“I come from a city where we’ve had four major wildfires recently and the 2013 floods. We’ve spent millions of dollars to recover from those natural disasters. We simply cannot afford, as a state, not to lead the effort to reduce greenhouse gas emissions and increase our resiliency for the extreme weather events we know are going to happen.” – Suzanne Jones, Mayor of Boulder, CO
“We have a lot of aged water and sewer lines, old main streets and old downtowns that need to be repaired. Tearing up those streets to replace them places an economic [burden] on local governments and businesses in those communities. But aging infrastructure needs to be replaced. Otherwise cities will suffer greater economic costs. You need to do it in a fashion that is coordinated [with residents, businesses, contractors, decision-makers and any other stakeholders] so that things can move forward.” – Don Sandoval, Regional Manager for the Colorado Department of Local Affairs
“I’m in rural Colorado and I think the big dragon in our realm is access to high-speed broadband. Right now the best we have to offer on the West slope is the quality of life, the slower pace, more affordable housing and the beautiful views you see in brochures about Colorado. We have all those things, but if we can’t attract young entrepreneurs because we don’t have the broadband infrastructure, [new business] will also continue to be an issue. I think the state should put about $50 million a year to deploy Internet everywhere. And I think the legislature and the governor should help cut the red tape that’s in front of us. For local governments, we’re not trying to make any money on this, we just want to actually give broadband access to our residents and our businesses.” – Shane Hale, City Manager of Cortez, CO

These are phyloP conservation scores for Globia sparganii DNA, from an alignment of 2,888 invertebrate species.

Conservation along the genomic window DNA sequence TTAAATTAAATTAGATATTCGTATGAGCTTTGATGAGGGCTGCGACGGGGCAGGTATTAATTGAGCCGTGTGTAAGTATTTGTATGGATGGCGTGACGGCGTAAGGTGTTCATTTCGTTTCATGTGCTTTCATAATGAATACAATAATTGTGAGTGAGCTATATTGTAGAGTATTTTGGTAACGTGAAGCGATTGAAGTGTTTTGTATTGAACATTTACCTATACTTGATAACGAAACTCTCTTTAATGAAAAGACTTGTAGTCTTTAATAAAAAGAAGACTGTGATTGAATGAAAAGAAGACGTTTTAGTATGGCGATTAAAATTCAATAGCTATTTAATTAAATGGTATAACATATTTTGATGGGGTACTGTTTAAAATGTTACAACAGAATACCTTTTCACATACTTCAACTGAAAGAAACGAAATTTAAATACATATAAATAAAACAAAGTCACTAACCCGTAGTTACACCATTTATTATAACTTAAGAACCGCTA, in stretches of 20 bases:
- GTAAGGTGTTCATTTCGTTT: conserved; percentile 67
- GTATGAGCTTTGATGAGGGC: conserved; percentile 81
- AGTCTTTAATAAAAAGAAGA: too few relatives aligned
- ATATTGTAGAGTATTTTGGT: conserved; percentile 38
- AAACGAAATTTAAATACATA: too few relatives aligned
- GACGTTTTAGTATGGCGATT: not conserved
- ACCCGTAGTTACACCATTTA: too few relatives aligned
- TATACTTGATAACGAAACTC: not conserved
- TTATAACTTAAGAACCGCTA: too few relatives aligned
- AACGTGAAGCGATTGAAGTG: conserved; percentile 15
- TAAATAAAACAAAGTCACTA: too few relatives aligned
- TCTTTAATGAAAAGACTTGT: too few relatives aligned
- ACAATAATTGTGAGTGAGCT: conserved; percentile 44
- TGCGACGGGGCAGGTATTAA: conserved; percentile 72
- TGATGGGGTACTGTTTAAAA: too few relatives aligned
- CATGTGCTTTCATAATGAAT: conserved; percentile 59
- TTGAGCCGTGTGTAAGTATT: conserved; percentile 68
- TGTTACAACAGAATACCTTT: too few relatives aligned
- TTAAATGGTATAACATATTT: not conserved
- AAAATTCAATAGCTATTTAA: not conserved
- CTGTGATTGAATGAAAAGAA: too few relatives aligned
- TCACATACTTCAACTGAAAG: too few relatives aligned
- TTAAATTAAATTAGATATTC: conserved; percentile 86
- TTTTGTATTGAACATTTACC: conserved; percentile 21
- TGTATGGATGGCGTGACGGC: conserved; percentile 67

“Economic diversity of industry is a big challenge in small towns. We need to look at how we are attracting businesses that are a good fit, that will provide jobs and stability for our community members so that they can live and stay in our neighborhoods. I think we need to reach out to the industries we want to see set up shop in our towns.” – Erica Young, Town Council Member of Ridgway, CO
“I think one of the challenges in any community here in Colorado is very high expectations by our residents for delivery of services and new programs. [At the same time] there’s quite a large gap between willingness and ability to pay and fund those programs and services. I think the solution is to engage residents in that discussion and [receive] very open, transparent feedback and see if they have solutions. And either we need to lower the expectation, or increase the funding level - or willingness and ability to pay. Related to the ability to pay is the economy. Although there are certain segments of Colorado that are doing extremely well, that’s not necessarily the case throughout the state. Over on the Western slope, we’ve found it challenging to recover from the Recession, and we are really working to diversify our economy and provide jobs. And jobs relate to willingness and ability to pay for services and programs to [meet rising expectations] and improve our communities.” – Greg Caton, City Manager of Grand Junction, CO